Predictors of inpatient admission for pediatric cancer patients visiting the emergency department.
e22019 Background: Pediatric cancer patients represent a vulnerable cohort at risk of adverse outcomes after presenting to the emergency department (ED). Given the severity of cancer-related complications and uniqueness of this population, approaches to better risk stratify this cohort could potentially help define future interventions geared towards improving outcomes. We used a high-dimensional machine learning approach to help define the risk of hospitalization after an ED visit among pediatric patients with cancer. Methods: A cohort of cancer patients under 18 was identified from the Nationwide Emergency Department Sample (NEDS) between 2016-2018. We used a lasso regression model to predict inpatient admission after an ED visit. Model covariates included patient demographics, hospital characteristics, and International Classification of Diseases, version 10 (ICD-10) diagnosis codes. The data were split 75%/25% into training/testing data. The model was constructed with training data, and performance assessed on the test data using the area under the curve (AUC), with an AUC of 1.0 indicating perfect prediction. Results: We identified 129,631 pediatric cancer patients who visited the ED, of which 54.5% were subsequently admitted. The final predictive model included 150 variables, including 9 demographic, 6 hospital, and 135 unique ICD-10 codes. The model demonstrated excellent ability to predict hospitalization with an AUC of 0.96. The top 5 most important variables associated with inpatient admission were diagnoses of paralytic ileus/intestinal obstruction, neutropenia, sepsis, aplastic anemia/bone marrow failure, and bacterial infection. Conclusions: Pediatric cancer patients frequently present to the ED with complications of their cancer or their treatment, and over half of these patients are admitted. This study demonstrates the capacity of high-dimensional prediction models to help identify pediatric patients at risk of hospitalization. Additional research is needed to determine how to implement these predictive models in clinical practice.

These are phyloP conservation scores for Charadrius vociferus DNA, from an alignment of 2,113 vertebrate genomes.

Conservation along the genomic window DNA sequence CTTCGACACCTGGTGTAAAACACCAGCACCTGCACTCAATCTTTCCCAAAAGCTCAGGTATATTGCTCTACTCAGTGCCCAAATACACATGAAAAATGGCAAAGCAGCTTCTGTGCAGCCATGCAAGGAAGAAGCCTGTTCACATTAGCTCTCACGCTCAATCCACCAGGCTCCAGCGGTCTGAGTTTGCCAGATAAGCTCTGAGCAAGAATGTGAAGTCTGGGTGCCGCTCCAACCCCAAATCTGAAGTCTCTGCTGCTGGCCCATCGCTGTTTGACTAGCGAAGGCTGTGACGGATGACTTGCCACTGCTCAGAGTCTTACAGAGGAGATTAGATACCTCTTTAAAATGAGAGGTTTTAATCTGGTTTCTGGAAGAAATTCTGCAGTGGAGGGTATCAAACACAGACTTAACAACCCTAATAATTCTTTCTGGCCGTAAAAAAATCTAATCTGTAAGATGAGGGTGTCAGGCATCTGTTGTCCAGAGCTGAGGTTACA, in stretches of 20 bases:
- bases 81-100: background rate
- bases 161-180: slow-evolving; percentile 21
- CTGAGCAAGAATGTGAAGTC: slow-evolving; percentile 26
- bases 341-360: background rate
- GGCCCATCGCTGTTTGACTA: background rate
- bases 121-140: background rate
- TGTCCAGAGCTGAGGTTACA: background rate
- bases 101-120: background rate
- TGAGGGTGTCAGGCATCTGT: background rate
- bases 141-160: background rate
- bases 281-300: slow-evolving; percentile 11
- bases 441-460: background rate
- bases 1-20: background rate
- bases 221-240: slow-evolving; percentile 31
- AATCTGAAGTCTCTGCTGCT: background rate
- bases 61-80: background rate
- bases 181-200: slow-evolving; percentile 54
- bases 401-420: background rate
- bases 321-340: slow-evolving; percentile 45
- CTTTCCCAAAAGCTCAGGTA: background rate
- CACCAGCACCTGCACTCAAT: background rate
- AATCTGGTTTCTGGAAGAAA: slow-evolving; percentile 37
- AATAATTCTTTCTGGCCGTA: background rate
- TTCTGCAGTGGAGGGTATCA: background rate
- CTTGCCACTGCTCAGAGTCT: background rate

Lee, TC; Qiao, EM; Qian, AS; Nalawade, V; Voora, RS; Kotha, NV; Dameff, C; Coyne, CJ; Murphy, JD
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